ECHR rules that employers can look at workers' private messages sent while at work
The Judges at The European Court of Human Rights (ECHR) have ruled that employers are now allowed to read private messages sent via Facebook, WhatsApp and iMessenger accounts during working hours.
Applying to every country that has ratified the European Convention on Human Rights, including Great Britain, the news has come as quite a stir to employers and employees across the UK, with a current poll by The Express showing 85% disagree with the ruling.
The case for social chat monitoring came about in 2007, when Romanian worker Bogdan Barbulescu was sacked due to his employer discovering his messages during work hours.
Mr Barbulescu had requested the court to rule the employer as breaching his confidentiality rights. However, he lost his case in Romania’s domestic courts and appealed to the ECHR.
Unfortunately for Mr Barbulescu judges ruled that he had breached company rules.
But before businesses jump at the prospect of monitoring every communication aspect that goes on within the boundaries of the office, unregulated snooping on employees has been condemned by the ECHR, and they’ve strongly recommended for businesses to implement policies that detail what information they could collect and how.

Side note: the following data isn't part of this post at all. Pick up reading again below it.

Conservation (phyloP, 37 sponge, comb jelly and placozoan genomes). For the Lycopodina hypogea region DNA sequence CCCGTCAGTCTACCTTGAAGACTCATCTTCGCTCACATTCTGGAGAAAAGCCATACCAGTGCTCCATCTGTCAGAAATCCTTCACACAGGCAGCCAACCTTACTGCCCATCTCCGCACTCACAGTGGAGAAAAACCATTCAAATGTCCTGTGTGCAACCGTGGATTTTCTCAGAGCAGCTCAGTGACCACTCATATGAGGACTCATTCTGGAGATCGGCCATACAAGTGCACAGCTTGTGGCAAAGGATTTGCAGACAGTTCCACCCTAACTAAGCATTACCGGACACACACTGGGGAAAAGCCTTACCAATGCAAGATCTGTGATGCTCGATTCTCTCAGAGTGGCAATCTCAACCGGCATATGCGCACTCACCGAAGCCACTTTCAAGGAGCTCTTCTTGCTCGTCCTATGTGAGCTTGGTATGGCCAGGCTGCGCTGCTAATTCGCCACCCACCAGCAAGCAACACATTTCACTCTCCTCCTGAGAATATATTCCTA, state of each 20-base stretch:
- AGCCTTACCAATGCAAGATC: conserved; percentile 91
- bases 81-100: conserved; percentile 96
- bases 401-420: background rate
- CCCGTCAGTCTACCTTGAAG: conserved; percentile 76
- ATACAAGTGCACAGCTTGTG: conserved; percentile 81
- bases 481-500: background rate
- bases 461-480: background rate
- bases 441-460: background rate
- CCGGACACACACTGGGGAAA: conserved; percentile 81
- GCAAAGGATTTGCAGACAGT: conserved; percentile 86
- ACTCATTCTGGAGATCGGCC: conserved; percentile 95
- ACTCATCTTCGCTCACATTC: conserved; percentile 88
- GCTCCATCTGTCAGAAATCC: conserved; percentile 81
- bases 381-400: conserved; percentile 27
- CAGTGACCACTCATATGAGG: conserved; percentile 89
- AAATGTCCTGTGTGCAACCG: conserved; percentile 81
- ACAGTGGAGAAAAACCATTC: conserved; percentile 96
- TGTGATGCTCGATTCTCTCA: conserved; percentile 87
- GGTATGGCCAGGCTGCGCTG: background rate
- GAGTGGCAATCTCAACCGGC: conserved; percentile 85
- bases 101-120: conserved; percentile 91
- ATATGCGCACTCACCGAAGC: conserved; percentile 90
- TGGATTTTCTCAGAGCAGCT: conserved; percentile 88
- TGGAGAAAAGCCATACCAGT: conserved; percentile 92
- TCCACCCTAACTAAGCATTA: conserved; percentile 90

Luke Hutchings Head of Employment at Taylor Rose TTKW commented that:
“Businesses need to make their policy on the issue clear and communicate this to staff, ideally through their contract of employment. As our personal lives can often blur into the workplace, it’s a reminder for many companies of the importance of setting clear guidelines on the use of personal devices in the workplace environment”.
In an age where many corporate companies operate a remote workforce and distribute company phones, the personal use of corporate messaging systems will come under more scrutiny than an employee’s personal device.
Computer use will be the primary device monitored, with software now easily available for employers to see what is happening on a worker’s screen, but personal mobiles will not come under the ruling.
So as long as companies monitoring is related to the business, and the equipment being is is provided for work, and the employers have notified the employee’s that their communications could be monitored, employers are legally within their rights to keep an eye on you.